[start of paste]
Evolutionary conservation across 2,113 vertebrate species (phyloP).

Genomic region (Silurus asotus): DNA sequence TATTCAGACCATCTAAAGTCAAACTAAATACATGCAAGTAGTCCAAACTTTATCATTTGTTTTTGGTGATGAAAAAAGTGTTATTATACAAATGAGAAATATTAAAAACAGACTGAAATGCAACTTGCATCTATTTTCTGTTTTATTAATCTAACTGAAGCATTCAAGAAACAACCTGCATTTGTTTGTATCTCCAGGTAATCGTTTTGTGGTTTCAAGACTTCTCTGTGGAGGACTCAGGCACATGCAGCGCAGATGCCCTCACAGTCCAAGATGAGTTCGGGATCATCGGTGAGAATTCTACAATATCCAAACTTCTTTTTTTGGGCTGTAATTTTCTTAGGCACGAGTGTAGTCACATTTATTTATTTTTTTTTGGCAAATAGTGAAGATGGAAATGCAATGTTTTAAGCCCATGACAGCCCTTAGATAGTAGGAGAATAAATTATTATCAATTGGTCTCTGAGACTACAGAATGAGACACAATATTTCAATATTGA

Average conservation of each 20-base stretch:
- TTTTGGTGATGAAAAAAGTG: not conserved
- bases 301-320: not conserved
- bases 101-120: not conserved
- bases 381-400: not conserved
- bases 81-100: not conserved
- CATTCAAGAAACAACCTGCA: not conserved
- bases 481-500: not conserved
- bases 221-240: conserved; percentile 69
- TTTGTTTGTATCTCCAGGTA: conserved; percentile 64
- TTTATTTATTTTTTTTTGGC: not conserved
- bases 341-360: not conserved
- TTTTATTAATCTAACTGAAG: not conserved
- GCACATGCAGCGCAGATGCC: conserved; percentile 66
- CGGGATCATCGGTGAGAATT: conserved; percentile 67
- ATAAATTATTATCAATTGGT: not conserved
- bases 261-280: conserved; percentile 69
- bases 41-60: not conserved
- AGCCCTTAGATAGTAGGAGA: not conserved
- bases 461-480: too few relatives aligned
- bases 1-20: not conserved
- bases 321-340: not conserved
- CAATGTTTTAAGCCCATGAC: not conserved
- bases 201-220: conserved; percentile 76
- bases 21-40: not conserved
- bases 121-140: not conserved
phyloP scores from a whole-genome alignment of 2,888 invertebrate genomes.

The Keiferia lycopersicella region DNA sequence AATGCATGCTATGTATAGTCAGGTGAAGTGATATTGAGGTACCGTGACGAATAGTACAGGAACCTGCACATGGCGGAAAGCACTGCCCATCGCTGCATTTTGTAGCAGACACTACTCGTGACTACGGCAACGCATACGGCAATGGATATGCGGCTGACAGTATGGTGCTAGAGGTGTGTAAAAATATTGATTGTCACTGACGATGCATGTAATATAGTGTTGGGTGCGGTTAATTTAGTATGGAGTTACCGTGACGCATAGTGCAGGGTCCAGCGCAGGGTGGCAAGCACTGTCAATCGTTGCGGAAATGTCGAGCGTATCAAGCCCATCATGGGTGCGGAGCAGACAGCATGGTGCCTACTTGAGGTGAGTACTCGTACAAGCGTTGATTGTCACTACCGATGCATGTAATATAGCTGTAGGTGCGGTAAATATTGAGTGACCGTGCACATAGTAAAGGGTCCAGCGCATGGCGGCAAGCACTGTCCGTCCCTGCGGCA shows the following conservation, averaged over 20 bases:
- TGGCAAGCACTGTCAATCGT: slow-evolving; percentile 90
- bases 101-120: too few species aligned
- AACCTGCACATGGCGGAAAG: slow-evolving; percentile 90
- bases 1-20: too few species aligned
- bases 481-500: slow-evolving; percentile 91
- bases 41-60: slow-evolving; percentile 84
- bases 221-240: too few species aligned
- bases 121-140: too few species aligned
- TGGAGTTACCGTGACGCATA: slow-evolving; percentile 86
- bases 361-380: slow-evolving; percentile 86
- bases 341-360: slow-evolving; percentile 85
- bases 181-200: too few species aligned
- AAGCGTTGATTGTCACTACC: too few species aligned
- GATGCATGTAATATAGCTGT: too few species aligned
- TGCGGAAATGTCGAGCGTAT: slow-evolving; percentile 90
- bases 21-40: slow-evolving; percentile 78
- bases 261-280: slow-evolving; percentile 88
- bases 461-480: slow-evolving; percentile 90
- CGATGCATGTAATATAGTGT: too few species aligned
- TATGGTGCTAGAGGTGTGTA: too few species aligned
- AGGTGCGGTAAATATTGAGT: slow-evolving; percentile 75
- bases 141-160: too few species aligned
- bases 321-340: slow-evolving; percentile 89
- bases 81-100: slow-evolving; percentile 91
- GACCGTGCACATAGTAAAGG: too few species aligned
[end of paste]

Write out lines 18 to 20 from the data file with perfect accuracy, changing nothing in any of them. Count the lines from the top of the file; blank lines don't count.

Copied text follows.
- ATAAATTATTATCAATTGGT: not conserved
- bases 261-280: conserved; percentile 69
- bases 41-60: not conserved